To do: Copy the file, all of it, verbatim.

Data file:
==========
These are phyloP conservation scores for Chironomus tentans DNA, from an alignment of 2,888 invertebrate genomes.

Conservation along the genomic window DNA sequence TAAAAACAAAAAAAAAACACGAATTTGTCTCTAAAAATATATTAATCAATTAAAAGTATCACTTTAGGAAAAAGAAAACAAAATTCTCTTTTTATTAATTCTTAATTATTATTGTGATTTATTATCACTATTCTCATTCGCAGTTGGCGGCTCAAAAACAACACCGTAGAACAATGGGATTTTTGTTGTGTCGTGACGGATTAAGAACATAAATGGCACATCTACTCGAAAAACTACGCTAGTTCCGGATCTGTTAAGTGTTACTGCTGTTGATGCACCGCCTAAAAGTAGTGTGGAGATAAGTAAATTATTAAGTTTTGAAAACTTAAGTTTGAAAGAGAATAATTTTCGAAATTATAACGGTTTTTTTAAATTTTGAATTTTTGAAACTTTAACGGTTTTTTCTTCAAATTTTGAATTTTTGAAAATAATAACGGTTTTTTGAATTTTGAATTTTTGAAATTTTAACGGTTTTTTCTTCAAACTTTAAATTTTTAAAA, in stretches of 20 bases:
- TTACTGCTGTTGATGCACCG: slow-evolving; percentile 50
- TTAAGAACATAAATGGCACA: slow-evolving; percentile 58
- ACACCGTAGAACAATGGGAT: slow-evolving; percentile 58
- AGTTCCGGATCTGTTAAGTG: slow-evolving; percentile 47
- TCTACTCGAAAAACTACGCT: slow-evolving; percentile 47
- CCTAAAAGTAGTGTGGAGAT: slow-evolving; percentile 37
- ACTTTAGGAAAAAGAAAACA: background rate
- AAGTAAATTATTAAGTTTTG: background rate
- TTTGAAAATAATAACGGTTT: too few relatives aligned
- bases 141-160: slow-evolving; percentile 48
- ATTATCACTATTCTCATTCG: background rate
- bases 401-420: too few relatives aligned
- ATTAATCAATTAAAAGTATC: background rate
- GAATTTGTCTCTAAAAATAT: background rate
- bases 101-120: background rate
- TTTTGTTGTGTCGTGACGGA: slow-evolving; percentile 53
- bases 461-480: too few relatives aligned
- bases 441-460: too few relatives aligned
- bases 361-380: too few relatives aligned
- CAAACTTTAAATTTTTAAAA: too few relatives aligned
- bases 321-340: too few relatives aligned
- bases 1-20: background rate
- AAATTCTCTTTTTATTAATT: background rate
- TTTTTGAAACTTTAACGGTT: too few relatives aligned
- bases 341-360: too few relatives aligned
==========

These are phyloP conservation scores for Chironomus tentans DNA, from an alignment of 2,888 invertebrate genomes.

Conservation along the genomic window DNA sequence TAAAAACAAAAAAAAAACACGAATTTGTCTCTAAAAATATATTAATCAATTAAAAGTATCACTTTAGGAAAAAGAAAACAAAATTCTCTTTTTATTAATTCTTAATTATTATTGTGATTTATTATCACTATTCTCATTCGCAGTTGGCGGCTCAAAAACAACACCGTAGAACAATGGGATTTTTGTTGTGTCGTGACGGATTAAGAACATAAATGGCACATCTACTCGAAAAACTACGCTAGTTCCGGATCTGTTAAGTGTTACTGCTGTTGATGCACCGCCTAAAAGTAGTGTGGAGATAAGTAAATTATTAAGTTTTGAAAACTTAAGTTTGAAAGAGAATAATTTTCGAAATTATAACGGTTTTTTTAAATTTTGAATTTTTGAAACTTTAACGGTTTTTTCTTCAAATTTTGAATTTTTGAAAATAATAACGGTTTTTTGAATTTTGAATTTTTGAAATTTTAACGGTTTTTTCTTCAAACTTTAAATTTTTAAAA, in stretches of 20 bases:
- TTACTGCTGTTGATGCACCG: slow-evolving; percentile 50
- TTAAGAACATAAATGGCACA: slow-evolving; percentile 58
- ACACCGTAGAACAATGGGAT: slow-evolving; percentile 58
- AGTTCCGGATCTGTTAAGTG: slow-evolving; percentile 47
- TCTACTCGAAAAACTACGCT: slow-evolving; percentile 47
- CCTAAAAGTAGTGTGGAGAT: slow-evolving; percentile 37
- ACTTTAGGAAAAAGAAAACA: background rate
- AAGTAAATTATTAAGTTTTG: background rate
- TTTGAAAATAATAACGGTTT: too few relatives aligned
- bases 141-160: slow-evolving; percentile 48
- ATTATCACTATTCTCATTCG: background rate
- bases 401-420: too few relatives aligned
- ATTAATCAATTAAAAGTATC: background rate
- GAATTTGTCTCTAAAAATAT: background rate
- bases 101-120: background rate
- TTTTGTTGTGTCGTGACGGA: slow-evolving; percentile 53
- bases 461-480: too few relatives aligned
- bases 441-460: too few relatives aligned
- bases 361-380: too few relatives aligned
- CAAACTTTAAATTTTTAAAA: too few relatives aligned
- bases 321-340: too few relatives aligned
- bases 1-20: background rate
- AAATTCTCTTTTTATTAATT: background rate
- TTTTTGAAACTTTAACGGTT: too few relatives aligned
- bases 341-360: too few relatives aligned